The European Commission is updating the regulation on retail investor protection to better meet the needs of consumers. This work is proceeding from the basis of the Retail Investment Strategy (RIS).
In its programme, the Finnish Government is committed to promoting Finland’s national interests and enhancing Finland’s ability to exercise influence within the EU. Any EU-level decisions that impact Finns must be just and proportionate and take into account Finland’s national specificities and needs, and the same must come true with the RIS review.
When investors are making investment decisions, they consider factors such as risks, sustainable development goals and yields of the investment. Price is only one facet of the whole. It is therefore strange that the Commission’s proposal on investor protection puts so much emphasis on the costs of an investment and the restriction of such costs.
The Commission’s rationale is that the proposed measures would reduce direct expenses and turn them into direct profit for the customer. There is no reasonable proof of such effect. In reality, overemphasising costs and price comparison may reduce the range of products and services in the market so that the remaining products have been primarily selected based on costs and do not necessarily suit the investment needs of an individual customer. For a retail investor, the cheapest option is not always the best one. Even very simple and low-cost investment products may carry a great risk.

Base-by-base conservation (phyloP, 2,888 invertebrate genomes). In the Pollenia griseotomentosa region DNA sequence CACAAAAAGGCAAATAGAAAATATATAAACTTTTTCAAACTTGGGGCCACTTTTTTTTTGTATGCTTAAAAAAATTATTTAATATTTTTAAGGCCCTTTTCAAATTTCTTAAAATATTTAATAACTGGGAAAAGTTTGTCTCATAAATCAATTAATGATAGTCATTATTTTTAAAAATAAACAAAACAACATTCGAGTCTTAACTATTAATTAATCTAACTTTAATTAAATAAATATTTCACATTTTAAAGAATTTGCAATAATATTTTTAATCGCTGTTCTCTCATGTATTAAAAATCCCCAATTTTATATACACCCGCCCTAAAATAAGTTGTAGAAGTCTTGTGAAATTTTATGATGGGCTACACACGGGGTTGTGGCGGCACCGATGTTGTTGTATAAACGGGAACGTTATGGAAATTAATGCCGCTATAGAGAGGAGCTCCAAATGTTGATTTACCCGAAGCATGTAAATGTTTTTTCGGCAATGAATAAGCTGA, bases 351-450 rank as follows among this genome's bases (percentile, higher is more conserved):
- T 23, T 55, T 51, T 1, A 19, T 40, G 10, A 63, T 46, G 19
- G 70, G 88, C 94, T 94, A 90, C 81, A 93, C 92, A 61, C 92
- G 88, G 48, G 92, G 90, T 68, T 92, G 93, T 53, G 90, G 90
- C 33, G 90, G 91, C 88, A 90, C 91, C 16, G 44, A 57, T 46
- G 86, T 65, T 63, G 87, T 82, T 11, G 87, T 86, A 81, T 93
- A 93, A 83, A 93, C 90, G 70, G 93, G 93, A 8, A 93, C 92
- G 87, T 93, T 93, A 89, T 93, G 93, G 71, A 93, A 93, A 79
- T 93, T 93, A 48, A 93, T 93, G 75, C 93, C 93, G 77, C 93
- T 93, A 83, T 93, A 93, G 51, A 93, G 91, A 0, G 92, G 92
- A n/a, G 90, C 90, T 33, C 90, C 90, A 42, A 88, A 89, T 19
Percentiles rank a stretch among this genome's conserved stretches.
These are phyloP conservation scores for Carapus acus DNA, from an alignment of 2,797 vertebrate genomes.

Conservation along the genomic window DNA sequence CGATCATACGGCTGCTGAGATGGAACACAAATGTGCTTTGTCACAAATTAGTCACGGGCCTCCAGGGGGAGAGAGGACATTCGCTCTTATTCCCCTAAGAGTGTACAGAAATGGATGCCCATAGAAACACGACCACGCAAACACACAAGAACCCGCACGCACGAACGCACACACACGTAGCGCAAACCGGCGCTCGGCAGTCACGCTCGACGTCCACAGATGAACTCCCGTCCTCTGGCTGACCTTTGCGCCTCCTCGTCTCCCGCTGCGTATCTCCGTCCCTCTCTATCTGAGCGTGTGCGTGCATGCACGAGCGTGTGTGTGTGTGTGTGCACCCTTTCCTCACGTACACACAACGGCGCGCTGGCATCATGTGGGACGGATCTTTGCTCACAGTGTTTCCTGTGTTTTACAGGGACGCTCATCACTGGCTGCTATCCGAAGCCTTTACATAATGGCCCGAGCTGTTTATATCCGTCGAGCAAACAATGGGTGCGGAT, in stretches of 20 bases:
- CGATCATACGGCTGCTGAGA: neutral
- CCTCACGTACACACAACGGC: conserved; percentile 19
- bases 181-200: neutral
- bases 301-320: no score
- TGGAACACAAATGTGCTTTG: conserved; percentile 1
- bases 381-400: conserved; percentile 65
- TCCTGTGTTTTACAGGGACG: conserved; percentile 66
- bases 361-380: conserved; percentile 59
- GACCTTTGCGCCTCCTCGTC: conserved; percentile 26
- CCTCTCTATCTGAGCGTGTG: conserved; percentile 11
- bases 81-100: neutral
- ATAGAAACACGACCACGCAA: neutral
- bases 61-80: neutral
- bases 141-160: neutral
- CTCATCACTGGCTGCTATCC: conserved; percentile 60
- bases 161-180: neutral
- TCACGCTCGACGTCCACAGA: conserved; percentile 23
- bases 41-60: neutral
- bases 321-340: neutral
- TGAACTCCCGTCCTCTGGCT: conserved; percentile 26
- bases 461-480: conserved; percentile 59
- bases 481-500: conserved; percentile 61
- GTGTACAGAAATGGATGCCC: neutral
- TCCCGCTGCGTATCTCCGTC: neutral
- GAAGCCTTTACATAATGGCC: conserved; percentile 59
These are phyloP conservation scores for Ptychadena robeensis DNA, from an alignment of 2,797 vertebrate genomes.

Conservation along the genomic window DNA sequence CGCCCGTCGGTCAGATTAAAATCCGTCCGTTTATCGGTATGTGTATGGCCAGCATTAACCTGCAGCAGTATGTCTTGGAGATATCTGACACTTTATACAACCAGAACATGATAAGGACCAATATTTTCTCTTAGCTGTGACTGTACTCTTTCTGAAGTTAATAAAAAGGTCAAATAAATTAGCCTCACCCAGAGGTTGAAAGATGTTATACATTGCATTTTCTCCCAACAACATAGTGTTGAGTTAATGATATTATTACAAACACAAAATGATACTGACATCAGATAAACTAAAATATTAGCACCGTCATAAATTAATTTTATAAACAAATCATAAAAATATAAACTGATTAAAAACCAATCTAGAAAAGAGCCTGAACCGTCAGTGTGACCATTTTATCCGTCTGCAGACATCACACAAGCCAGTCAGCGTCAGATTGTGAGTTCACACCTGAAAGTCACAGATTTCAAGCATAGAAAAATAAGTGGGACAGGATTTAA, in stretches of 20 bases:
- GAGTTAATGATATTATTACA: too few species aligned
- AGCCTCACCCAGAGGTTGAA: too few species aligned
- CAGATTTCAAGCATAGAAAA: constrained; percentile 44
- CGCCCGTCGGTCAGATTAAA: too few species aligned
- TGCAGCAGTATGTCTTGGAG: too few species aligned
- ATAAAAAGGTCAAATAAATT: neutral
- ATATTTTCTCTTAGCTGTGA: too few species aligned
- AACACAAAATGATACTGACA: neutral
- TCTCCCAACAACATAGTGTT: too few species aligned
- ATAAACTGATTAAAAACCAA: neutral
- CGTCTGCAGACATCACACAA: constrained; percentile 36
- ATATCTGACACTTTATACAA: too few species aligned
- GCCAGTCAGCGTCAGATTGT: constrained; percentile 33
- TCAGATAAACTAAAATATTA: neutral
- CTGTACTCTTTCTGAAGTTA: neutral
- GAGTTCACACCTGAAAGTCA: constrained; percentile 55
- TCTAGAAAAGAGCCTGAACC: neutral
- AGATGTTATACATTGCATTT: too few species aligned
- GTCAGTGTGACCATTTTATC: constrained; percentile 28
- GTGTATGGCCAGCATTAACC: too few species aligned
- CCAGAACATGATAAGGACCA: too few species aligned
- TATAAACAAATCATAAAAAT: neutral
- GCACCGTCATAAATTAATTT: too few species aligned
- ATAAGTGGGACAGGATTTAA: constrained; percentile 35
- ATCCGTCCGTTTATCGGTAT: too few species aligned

The Finnish Parliament’s Commerce Committee points out that a reduction in the range of products and service providers would weaken competition and dampen the attractiveness of the capital market from the retail investor point of view. It is important to ensure that the content of the regulation is such that it does not materially reduce the variety of products available to retail investors or subdue competition.
Furthermore, the Commission proposes that supervisors would be given the mandate to develop benchmarks that define the range of acceptable costs on a product-by-product basis. This borders on price regulation.
Actively managed and sustainable investment products can well be priced higher because they provide additional value to the customer. Placing too much emphasis on costs can drive investors away from such products and into simpler, low-cost investment products. In reality, rather than track the performance of equity and bonds markets on their own, many retail investors prefer to pay a service provider to handle the diversification and risk calculations of their investments.
The Commerce Committee and the Finnish Financial Supervisory Authority have both taken a firm stance against the Commission proposal, as they should. In future negotiations, Finland should see to it that the measures to improve the position and confidence of retail investors genuinely promote the functioning of the market and also encourage innovation and sustainable finance investment. In practice, this will entail amending the Commission’s original proposal.